Subtitle: Alternative History
I am writing today about the story of one thread of migrants who settled in India two thousand years ago and tied together a number of countries, cultures and peoples.
Three hundred years after Alexander, a group of people from Parthia in Central Asia (Northern Iran) seem to have, in a series of migrations, settled in India between Sindh and Kashmir, and on the Konkan coast. Upon entering India in 100 AD, they established a kingdom extending from Sindh to Kashmir. Historians call this group of Parthians the Indo-Parthians.
Two hundred years later, they were forced south by another group of migrants called the Indo-Scythians (the Kushans) who then came to rule the land between Sindh and Kashmir.
The Kushans are thought to have come from the area around Kashgar in Xinjiang province in China. One of the names for Kashgar in Chinese is Kāshí (喀什) which is a shortened form of Kāshígé’ěr (喀什噶爾). The Kushans were also known by the Chinese name Yuezhi (月氏).
What happened to the Indo-Parthians after they were driven South? Inscriptions indicate that they went South all the way to the Konkan between 100 AD and 300 AD.
In 400 AD, the Pallava dynasty came to power in Tamil Nadu. It is thought by some that the Pallava Kings were Indo-Parthians (assuming the name Pallava was a corruption of Pahlava meaning Parthian). What is interesting is that the first inscriptions of the Pallava Kings were in Sanskrit and Pali, and it was only later in the Pallava period that their inscriptions changed to Tamil.
What is also very interesting is that their influence went East possibly all the way to Vietnam. The Pallava Kings after 275 AD had names like Simhavarman and Mahendravarman, and the ‘varman’ suffix in their nomenclature was one that no other South Indian dynasty used.
When I visited Ayutthaya (the city of Siam in Thailand), I met an amateur historian who told me that the Khmer Kings were influenced by the Pallavas. The Khmer Kings of Cambodia had names like Jayavarman (the name means Victorious Shield).
To celebrate the independence of Khambuja (Cambodia) from Java, Jayavarman 2nd had a ritual performed on Mahendraparvata, now known as Phnom Kulen, declaring him Kamraten jagad ta Raja in Cambodian.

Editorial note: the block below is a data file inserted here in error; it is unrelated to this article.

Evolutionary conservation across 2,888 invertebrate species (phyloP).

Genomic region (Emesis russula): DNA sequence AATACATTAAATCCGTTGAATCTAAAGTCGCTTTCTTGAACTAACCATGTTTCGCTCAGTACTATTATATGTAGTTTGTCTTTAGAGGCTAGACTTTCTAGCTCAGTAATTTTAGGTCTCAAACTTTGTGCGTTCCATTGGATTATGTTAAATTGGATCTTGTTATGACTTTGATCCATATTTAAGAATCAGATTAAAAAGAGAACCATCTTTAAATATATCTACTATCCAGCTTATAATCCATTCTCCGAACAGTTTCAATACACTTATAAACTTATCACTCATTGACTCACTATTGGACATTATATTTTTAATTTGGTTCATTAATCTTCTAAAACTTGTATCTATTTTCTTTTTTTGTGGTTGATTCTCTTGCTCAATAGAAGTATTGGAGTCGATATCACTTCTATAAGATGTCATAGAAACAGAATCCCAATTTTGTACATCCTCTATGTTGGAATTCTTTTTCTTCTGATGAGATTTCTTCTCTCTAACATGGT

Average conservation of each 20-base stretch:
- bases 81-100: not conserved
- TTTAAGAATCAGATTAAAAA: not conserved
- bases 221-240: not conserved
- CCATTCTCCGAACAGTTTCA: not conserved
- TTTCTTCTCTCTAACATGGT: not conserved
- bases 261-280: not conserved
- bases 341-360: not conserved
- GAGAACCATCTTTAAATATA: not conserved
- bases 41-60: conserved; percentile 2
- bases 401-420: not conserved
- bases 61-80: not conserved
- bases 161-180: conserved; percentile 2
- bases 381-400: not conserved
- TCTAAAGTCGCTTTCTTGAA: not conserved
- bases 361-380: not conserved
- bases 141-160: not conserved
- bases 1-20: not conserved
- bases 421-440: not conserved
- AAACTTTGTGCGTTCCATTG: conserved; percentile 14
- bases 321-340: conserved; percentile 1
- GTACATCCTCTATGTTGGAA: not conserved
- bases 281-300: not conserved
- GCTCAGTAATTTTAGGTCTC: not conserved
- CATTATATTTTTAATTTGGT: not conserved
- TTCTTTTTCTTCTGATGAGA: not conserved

From the Wikipedia: ‘An inscription from the Sdok Kak Thom temple recounts that on the top of the Kulen Hills, Jayavarman instructed a Brahman priest named Hiranhadama to conduct a religious ritual which placed him as a chakravartin, universal monarch.’
The Angkor Wat was built by someone known as Suryavarman (the name means Sun’s Shield).
Recently, I read an account by a mariner on Zheng He’s expedition to the southern seas. He mentions that the King of Thailand looked South Indian. He also talks of a stop at a city called Panduranga in a country called Champa (Champa was the name of South Vietnam, and Champa remained a distinct political entity till the mid nineteenth century).
I looked up the Kings of Champa. Their names were Manorathavarman, Devavarman, Vijayavarman. But could the suffix ‘varman’ have been transferred from India to Vietnam, and did the Pallavas have anything to do with it?
Two of the earliest known Kingdoms in South East Asia were Tarumanagara and Salakanagara in Java. They came into existence at around the same time as Champa in Vietman.
According to their respective legends, these three kingdoms (Tarumanagara, Salakanagara and Champa) were established by Indian traders or priests who arrived and married local princesses.
The story of Tarumanagara is particularly detailed. A man called Jayasingawarman is said to have founded the Tarumanagara kingdom in 358 AD. Jayasingawarman hailed from the kingdom of the Salankayanas in India. He married the daughter of King Dewawarman VIII of Salakanagara in Java and established the Kingdom of Tarumanagara.
The Wikipedia has this to say about the Salankayana kingdom: ‘The Salankayanas succeeded the Andhra Ikshvaku dynasty and were vassals of the Pallava kings of southern India.’
The earliest inscriptions in Java were by the Kings of Tarumanagara. These inscriptions were in Wengi script (a Pallava period script) and in the Sanskrit language.
So, three South East Asian kingdoms had very similar origin stories, and the same royal suffix, and were established at about the same time, and in at least one case, could have had a connection to the Pallavas.
If these name suffixes had indeed come from the Pallavas, as the amateur historian in Siam informed me, and if the Pallavas were related to the Indo-Parthians, that’s a long way for the immigrants from northern Iran to have gone.
Some day, I’ll probably also tell you the story of the Yuezhi, which, trust me, is no less interesting.
Caveat Emptor: A lot of what I have talked about in this article is based on conjecture. I read or heard all that I’ve written, but they were often no more than guesses by historians.